Wildlife during a pandemic: The other side of the coin
Instances of wild animals entering urban landscapes were reported the world over. But was everything about the lockdown hunky-dory for them?
On waking up to the birds chirping and fresh air, fewer people and cars on the streets during the countrywide lockdown to curb the spread of the novel coronavirus disease (COVID-19), we were led to believe that it healed the environment.
It took a long time to realise that we became used to the monotone of humdrum mornings. For most working-class people, each day was the same when we woke up, went about our morning routines and rushed for work.
Mornings were met with crowded streets and bustling marketplaces. We saw hordes of people trying to keep up with their daily schedules, taking little notice of their surroundings.
But today was different. As the sun emerged from the mountains, the sky was covered in a blanket of tangerine hues. The darkness swept off to the west and the birds looked like silhouettes against the orange-kissed heavens.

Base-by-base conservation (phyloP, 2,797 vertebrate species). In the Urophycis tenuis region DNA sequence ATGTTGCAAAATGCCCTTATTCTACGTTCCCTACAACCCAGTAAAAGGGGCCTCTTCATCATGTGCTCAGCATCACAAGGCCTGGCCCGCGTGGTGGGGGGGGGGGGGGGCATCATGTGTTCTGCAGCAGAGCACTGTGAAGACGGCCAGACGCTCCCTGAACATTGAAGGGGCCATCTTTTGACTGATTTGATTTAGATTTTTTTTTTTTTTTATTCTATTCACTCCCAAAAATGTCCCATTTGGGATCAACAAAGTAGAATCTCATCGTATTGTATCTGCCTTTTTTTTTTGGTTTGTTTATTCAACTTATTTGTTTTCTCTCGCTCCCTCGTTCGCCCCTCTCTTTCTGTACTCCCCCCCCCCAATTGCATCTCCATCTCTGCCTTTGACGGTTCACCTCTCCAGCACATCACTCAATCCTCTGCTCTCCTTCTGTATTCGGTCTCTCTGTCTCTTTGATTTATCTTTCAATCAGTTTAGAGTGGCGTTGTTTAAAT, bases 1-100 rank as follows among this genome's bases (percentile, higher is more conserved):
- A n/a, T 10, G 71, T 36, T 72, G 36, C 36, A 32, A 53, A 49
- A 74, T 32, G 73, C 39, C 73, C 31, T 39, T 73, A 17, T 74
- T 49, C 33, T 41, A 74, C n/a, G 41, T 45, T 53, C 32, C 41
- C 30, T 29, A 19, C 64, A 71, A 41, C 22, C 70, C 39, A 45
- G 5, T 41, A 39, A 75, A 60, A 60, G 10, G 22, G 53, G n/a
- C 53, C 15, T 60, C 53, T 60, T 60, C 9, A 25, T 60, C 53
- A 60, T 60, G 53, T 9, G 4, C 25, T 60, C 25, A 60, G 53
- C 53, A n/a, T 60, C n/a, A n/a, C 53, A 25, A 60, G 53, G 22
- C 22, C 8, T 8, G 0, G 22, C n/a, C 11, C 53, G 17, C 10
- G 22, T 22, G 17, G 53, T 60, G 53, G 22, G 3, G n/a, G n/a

Trees lined across streets came alive with chirping birds and squeaking squirrels. The streets themselves were untainted by human footfall.
This silence was broken as the empty streets of Hyderabad drew an unusual visitor: A leopard walked out of his den, made his way to a road, looked at the concrete jungle around him and went for an adventure, leaving residents with surprise, fear and in awe of his beauty.
Such instances were reported the world over: Wild animals took back what was once theirs, as people were forced to stay home.
While Sambar deer wandered on the roads in Chandigarh, a small Indian civet was spotted on a zebra-crossing in Kerala.
A herd of spotted deer explored the streets of Haridwar without the fear of being killed by moving vehicles.
There was an increase in the number of flamingoes congregating in Mumbai, according to news reports.
It seemed wild animals took pride in allowing city folks to glorify their appearances.
The now pristine beaches across the country’s coastline became hatching grounds for tiny Olive Ridley turtles, while critically endangered Ganges dolphins made a return to the ghats of Kolkata.